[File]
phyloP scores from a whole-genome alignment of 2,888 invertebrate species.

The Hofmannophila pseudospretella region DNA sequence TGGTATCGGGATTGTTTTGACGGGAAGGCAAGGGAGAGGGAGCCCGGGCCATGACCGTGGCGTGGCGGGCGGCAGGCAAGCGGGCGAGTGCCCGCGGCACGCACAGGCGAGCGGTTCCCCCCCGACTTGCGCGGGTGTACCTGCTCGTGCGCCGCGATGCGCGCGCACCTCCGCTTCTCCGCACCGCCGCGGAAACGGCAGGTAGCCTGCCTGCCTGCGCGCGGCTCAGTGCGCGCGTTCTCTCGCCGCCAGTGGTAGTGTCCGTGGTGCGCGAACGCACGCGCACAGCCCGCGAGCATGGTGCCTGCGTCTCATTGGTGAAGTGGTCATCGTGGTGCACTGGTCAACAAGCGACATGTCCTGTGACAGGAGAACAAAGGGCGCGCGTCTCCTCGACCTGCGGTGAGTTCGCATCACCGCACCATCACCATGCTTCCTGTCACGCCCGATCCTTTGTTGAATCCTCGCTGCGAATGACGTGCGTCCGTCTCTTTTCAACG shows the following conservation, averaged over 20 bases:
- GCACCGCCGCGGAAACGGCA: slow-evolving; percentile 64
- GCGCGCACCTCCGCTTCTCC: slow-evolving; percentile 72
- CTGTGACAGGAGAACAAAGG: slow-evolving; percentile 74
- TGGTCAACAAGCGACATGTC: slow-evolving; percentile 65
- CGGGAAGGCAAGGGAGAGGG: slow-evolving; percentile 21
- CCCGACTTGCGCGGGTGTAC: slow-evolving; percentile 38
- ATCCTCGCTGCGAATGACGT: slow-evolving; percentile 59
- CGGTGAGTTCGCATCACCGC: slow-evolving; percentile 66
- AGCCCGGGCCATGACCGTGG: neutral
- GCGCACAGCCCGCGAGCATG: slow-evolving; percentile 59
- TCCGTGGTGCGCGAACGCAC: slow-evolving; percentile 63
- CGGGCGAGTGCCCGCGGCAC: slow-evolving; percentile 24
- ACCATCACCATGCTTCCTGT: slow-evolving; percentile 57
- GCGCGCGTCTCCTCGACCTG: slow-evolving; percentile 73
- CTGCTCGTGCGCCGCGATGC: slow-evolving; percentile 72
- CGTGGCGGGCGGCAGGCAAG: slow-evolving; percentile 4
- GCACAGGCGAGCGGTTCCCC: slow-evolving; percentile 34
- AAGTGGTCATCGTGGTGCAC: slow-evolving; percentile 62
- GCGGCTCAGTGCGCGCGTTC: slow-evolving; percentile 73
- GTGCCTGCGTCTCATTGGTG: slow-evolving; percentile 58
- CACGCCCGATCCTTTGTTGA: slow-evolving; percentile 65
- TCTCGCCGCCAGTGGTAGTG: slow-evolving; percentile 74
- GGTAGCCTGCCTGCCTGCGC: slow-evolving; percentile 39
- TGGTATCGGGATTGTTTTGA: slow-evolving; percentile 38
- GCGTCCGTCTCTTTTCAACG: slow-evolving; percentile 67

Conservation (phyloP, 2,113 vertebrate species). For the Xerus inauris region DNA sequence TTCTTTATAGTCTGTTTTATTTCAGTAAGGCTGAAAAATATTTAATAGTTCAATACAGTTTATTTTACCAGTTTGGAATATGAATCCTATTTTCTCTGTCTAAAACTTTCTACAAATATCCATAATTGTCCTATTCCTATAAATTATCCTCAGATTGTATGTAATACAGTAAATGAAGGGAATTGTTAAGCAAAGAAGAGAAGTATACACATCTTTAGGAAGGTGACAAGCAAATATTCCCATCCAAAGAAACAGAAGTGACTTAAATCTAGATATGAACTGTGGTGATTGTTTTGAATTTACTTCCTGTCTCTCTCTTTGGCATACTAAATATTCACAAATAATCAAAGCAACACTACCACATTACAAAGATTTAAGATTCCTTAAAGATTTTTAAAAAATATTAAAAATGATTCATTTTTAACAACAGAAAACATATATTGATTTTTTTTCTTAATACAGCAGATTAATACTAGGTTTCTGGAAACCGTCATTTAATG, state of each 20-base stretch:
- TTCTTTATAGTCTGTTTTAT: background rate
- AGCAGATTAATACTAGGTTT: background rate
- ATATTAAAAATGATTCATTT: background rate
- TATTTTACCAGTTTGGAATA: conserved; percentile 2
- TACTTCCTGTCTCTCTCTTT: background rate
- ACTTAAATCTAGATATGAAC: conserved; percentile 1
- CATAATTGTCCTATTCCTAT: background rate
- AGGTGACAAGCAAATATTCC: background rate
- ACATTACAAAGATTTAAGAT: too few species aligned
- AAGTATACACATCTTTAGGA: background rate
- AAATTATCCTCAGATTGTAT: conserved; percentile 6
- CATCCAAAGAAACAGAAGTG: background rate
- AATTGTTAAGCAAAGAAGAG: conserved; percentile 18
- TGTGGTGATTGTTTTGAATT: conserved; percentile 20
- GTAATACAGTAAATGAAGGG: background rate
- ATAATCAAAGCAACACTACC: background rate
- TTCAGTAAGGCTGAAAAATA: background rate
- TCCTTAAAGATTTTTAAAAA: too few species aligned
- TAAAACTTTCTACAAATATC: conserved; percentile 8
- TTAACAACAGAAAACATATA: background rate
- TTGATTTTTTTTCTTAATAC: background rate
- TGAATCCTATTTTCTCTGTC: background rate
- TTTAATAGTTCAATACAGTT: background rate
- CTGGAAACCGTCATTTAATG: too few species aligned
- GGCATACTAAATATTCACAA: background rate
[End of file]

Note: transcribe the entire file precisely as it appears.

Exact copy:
phyloP scores from a whole-genome alignment of 2,888 invertebrate species.

The Hofmannophila pseudospretella region DNA sequence TGGTATCGGGATTGTTTTGACGGGAAGGCAAGGGAGAGGGAGCCCGGGCCATGACCGTGGCGTGGCGGGCGGCAGGCAAGCGGGCGAGTGCCCGCGGCACGCACAGGCGAGCGGTTCCCCCCCGACTTGCGCGGGTGTACCTGCTCGTGCGCCGCGATGCGCGCGCACCTCCGCTTCTCCGCACCGCCGCGGAAACGGCAGGTAGCCTGCCTGCCTGCGCGCGGCTCAGTGCGCGCGTTCTCTCGCCGCCAGTGGTAGTGTCCGTGGTGCGCGAACGCACGCGCACAGCCCGCGAGCATGGTGCCTGCGTCTCATTGGTGAAGTGGTCATCGTGGTGCACTGGTCAACAAGCGACATGTCCTGTGACAGGAGAACAAAGGGCGCGCGTCTCCTCGACCTGCGGTGAGTTCGCATCACCGCACCATCACCATGCTTCCTGTCACGCCCGATCCTTTGTTGAATCCTCGCTGCGAATGACGTGCGTCCGTCTCTTTTCAACG shows the following conservation, averaged over 20 bases:
- GCACCGCCGCGGAAACGGCA: slow-evolving; percentile 64
- GCGCGCACCTCCGCTTCTCC: slow-evolving; percentile 72
- CTGTGACAGGAGAACAAAGG: slow-evolving; percentile 74
- TGGTCAACAAGCGACATGTC: slow-evolving; percentile 65
- CGGGAAGGCAAGGGAGAGGG: slow-evolving; percentile 21
- CCCGACTTGCGCGGGTGTAC: slow-evolving; percentile 38
- ATCCTCGCTGCGAATGACGT: slow-evolving; percentile 59
- CGGTGAGTTCGCATCACCGC: slow-evolving; percentile 66
- AGCCCGGGCCATGACCGTGG: neutral
- GCGCACAGCCCGCGAGCATG: slow-evolving; percentile 59
- TCCGTGGTGCGCGAACGCAC: slow-evolving; percentile 63
- CGGGCGAGTGCCCGCGGCAC: slow-evolving; percentile 24
- ACCATCACCATGCTTCCTGT: slow-evolving; percentile 57
- GCGCGCGTCTCCTCGACCTG: slow-evolving; percentile 73
- CTGCTCGTGCGCCGCGATGC: slow-evolving; percentile 72
- CGTGGCGGGCGGCAGGCAAG: slow-evolving; percentile 4
- GCACAGGCGAGCGGTTCCCC: slow-evolving; percentile 34
- AAGTGGTCATCGTGGTGCAC: slow-evolving; percentile 62
- GCGGCTCAGTGCGCGCGTTC: slow-evolving; percentile 73
- GTGCCTGCGTCTCATTGGTG: slow-evolving; percentile 58
- CACGCCCGATCCTTTGTTGA: slow-evolving; percentile 65
- TCTCGCCGCCAGTGGTAGTG: slow-evolving; percentile 74
- GGTAGCCTGCCTGCCTGCGC: slow-evolving; percentile 39
- TGGTATCGGGATTGTTTTGA: slow-evolving; percentile 38
- GCGTCCGTCTCTTTTCAACG: slow-evolving; percentile 67

Conservation (phyloP, 2,113 vertebrate species). For the Xerus inauris region DNA sequence TTCTTTATAGTCTGTTTTATTTCAGTAAGGCTGAAAAATATTTAATAGTTCAATACAGTTTATTTTACCAGTTTGGAATATGAATCCTATTTTCTCTGTCTAAAACTTTCTACAAATATCCATAATTGTCCTATTCCTATAAATTATCCTCAGATTGTATGTAATACAGTAAATGAAGGGAATTGTTAAGCAAAGAAGAGAAGTATACACATCTTTAGGAAGGTGACAAGCAAATATTCCCATCCAAAGAAACAGAAGTGACTTAAATCTAGATATGAACTGTGGTGATTGTTTTGAATTTACTTCCTGTCTCTCTCTTTGGCATACTAAATATTCACAAATAATCAAAGCAACACTACCACATTACAAAGATTTAAGATTCCTTAAAGATTTTTAAAAAATATTAAAAATGATTCATTTTTAACAACAGAAAACATATATTGATTTTTTTTCTTAATACAGCAGATTAATACTAGGTTTCTGGAAACCGTCATTTAATG, state of each 20-base stretch:
- TTCTTTATAGTCTGTTTTAT: background rate
- AGCAGATTAATACTAGGTTT: background rate
- ATATTAAAAATGATTCATTT: background rate
- TATTTTACCAGTTTGGAATA: conserved; percentile 2
- TACTTCCTGTCTCTCTCTTT: background rate
- ACTTAAATCTAGATATGAAC: conserved; percentile 1
- CATAATTGTCCTATTCCTAT: background rate
- AGGTGACAAGCAAATATTCC: background rate
- ACATTACAAAGATTTAAGAT: too few species aligned
- AAGTATACACATCTTTAGGA: background rate
- AAATTATCCTCAGATTGTAT: conserved; percentile 6
- CATCCAAAGAAACAGAAGTG: background rate
- AATTGTTAAGCAAAGAAGAG: conserved; percentile 18
- TGTGGTGATTGTTTTGAATT: conserved; percentile 20
- GTAATACAGTAAATGAAGGG: background rate
- ATAATCAAAGCAACACTACC: background rate
- TTCAGTAAGGCTGAAAAATA: background rate
- TCCTTAAAGATTTTTAAAAA: too few species aligned
- TAAAACTTTCTACAAATATC: conserved; percentile 8
- TTAACAACAGAAAACATATA: background rate
- TTGATTTTTTTTCTTAATAC: background rate
- TGAATCCTATTTTCTCTGTC: background rate
- TTTAATAGTTCAATACAGTT: background rate
- CTGGAAACCGTCATTTAATG: too few species aligned
- GGCATACTAAATATTCACAA: background rate